Wednesday, October 8, 2008

TinEye: Image Searching

I don't often write about technology on this blog, but TinEye seemed like something both important and fun to talk about since it's related to images, and by extension libraries and art. As we all know, searching for images on the Internet can either be easy or challenging. It depends on how you describe something and, more importantly, how it's been described by the host. Almost all of us use Google Images for most of our image searching. You type in a few words and a page of thumbnails appear. The likelihood is that some of the images are relevant; however, not every work always is an accurate hit. The reason why this happens is because search engines are looking for keywords near the actual image on a website. They're not actually searching the image itself. Admittedly, Google is doing an excellent job of enhancing their image search capabilities by incorporating the Google Image Labeler project, which invites people to participate in tagging digital images for better searching. But, TinEye just may be the future of image searching. It doesn't use text to search, but actual images. You upload an image to TinEye or point it to a particular website with images. The program "reads" the image using an algorithm. It then searches using this algorithm for other images on websites they have indexed. Any matches--including derivative versions of the image--are generated in a list that allows you to click to the website to see its context.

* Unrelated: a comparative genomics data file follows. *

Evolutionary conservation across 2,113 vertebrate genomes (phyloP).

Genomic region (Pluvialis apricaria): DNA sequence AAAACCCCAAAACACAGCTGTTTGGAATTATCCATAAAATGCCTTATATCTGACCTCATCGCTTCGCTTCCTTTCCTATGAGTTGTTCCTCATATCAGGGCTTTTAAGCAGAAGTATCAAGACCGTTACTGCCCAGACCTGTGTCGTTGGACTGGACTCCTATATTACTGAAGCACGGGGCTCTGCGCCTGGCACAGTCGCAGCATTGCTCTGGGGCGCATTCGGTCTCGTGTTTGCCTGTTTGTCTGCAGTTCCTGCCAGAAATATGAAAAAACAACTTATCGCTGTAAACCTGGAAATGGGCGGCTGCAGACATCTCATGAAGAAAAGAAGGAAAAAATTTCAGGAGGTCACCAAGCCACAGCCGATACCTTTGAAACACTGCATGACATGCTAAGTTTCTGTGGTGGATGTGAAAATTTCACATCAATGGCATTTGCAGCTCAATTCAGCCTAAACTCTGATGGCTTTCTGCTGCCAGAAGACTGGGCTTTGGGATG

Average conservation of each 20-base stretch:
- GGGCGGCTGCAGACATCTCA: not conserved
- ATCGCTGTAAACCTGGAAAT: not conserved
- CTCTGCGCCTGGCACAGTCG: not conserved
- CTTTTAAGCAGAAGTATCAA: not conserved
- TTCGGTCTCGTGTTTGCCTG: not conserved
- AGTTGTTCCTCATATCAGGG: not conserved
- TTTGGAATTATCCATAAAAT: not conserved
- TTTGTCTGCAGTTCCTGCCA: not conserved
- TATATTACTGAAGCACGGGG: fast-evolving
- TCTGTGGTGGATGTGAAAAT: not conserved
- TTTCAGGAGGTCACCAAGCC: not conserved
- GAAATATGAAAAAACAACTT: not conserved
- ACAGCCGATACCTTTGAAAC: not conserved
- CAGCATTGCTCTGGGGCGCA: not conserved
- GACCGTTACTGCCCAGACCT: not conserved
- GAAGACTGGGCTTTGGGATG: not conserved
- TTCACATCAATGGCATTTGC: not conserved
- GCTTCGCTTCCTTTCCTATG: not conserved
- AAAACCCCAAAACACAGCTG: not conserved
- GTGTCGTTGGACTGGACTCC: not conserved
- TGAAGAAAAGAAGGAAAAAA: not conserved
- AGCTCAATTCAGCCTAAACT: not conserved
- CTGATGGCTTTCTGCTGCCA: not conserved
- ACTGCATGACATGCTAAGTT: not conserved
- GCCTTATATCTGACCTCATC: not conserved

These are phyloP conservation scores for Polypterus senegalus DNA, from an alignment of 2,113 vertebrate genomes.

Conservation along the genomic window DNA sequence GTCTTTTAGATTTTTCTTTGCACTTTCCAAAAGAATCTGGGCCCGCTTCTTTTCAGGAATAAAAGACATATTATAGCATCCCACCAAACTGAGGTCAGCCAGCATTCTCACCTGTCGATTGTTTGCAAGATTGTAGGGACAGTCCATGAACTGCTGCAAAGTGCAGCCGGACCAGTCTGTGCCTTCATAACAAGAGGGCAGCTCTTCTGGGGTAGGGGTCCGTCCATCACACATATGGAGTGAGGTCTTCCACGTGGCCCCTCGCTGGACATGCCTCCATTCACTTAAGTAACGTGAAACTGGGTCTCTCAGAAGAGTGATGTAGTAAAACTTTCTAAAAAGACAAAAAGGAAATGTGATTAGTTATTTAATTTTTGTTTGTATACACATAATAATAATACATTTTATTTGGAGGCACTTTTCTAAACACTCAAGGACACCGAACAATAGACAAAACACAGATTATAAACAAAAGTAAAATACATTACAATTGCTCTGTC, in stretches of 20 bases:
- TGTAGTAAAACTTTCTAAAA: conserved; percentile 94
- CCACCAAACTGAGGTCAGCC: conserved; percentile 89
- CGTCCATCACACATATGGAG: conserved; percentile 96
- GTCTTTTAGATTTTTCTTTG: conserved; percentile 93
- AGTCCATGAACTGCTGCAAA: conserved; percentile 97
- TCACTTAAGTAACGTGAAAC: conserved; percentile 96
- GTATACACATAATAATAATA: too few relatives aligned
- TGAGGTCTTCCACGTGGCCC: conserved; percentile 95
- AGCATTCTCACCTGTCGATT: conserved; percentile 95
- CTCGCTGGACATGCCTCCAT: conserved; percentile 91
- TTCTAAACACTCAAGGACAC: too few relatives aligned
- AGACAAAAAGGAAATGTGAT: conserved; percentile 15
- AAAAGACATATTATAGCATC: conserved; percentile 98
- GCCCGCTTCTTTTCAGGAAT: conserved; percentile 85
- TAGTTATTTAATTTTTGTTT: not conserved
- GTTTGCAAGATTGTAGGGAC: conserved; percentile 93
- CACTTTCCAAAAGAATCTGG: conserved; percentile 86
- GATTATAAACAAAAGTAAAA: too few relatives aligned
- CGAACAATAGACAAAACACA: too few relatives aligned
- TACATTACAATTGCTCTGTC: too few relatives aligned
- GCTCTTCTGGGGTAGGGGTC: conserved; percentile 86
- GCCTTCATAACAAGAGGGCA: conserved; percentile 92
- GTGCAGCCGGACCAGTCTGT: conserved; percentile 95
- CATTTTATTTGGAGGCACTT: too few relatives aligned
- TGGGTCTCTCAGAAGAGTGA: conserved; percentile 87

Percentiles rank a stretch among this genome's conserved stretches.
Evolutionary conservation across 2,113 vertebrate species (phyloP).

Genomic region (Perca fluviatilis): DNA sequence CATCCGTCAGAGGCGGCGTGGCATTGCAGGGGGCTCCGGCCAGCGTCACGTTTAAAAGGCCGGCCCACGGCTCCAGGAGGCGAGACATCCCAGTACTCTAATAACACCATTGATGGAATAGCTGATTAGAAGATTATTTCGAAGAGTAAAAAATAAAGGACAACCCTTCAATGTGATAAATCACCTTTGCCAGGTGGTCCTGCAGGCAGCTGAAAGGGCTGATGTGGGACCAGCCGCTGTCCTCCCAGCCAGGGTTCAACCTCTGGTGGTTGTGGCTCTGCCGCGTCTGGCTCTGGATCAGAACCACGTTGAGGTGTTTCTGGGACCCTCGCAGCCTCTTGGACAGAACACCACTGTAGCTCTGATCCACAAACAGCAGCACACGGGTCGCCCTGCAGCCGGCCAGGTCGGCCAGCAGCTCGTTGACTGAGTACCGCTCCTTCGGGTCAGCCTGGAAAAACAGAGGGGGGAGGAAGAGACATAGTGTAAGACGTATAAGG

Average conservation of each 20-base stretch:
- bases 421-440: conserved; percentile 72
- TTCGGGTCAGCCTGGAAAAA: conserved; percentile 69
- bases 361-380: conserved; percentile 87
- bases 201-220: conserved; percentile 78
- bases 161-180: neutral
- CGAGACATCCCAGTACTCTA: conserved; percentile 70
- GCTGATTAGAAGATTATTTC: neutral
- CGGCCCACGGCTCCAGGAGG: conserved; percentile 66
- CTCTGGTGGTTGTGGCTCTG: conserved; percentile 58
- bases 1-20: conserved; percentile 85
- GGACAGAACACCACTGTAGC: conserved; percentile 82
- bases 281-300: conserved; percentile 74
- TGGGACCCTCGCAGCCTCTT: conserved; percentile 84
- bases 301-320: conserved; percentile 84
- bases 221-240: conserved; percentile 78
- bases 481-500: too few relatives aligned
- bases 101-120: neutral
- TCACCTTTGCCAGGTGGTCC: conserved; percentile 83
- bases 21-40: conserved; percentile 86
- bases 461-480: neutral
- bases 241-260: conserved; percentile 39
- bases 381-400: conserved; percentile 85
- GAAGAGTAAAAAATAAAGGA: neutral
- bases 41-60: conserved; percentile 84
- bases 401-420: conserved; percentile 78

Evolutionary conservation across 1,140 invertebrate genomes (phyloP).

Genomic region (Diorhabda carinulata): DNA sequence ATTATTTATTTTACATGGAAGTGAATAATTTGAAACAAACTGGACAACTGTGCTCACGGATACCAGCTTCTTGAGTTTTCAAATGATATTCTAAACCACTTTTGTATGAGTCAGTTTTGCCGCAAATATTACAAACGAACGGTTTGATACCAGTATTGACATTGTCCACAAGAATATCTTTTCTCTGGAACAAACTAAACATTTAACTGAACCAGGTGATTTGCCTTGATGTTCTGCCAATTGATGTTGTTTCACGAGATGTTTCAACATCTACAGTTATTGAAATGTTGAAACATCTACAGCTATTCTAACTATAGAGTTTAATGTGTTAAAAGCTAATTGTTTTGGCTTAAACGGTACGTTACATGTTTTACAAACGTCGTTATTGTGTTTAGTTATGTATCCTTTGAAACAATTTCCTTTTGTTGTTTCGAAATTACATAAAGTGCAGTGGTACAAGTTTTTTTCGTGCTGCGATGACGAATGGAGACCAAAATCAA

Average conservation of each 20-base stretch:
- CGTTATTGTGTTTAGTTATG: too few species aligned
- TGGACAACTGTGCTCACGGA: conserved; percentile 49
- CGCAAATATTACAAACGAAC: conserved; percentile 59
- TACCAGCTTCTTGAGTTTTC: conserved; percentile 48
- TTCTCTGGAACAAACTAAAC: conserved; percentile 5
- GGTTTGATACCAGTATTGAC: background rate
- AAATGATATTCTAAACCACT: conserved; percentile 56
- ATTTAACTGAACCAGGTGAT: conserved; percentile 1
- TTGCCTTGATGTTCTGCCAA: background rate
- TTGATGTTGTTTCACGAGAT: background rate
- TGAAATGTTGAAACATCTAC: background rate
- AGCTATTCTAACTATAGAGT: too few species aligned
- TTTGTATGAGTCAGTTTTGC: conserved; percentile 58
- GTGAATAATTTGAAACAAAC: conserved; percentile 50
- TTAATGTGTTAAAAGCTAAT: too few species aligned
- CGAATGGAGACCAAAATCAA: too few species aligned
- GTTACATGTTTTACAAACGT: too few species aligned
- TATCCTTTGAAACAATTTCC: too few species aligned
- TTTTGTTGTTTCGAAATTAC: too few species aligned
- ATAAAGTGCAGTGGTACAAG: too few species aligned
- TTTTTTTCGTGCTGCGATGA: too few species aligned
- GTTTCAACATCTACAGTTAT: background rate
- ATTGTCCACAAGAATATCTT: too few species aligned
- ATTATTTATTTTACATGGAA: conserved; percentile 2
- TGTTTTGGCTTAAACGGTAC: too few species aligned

It's pretty neat, but what are the implications for its use? In other words, if you're looking for an image of something, TinEye probably isn't going to help. But if you already have an image and want to find better quality versions, other places where the same image has been used on the Internet, or derivative versions of an image, then TinEye is the way to go. I can see it eventually becoming integrated with Google Images, where you do a basic text search, and if you find an image, you could click on the TinEye link that will allow you to "Search for more images like this one" to generate the type of results you really want. Someone at work suggested to me that it could also be integrated with digitized books. TinEye would then allow one to track everywhere an image has appeared in print. For artworks protected by copyright, it would assist artists and estates in ensuring proper use of an artist's works.

If you want to learn more, check out its functionality by going directly to and registering for free to try it. They also have some fun widgets like the one above, Michelangelo's Creation of Adam from the Sistine Chapel ceiling. Just click on it and you'll see a random sampling of other websites where this iconic image has appeared in many fun-filled ways.

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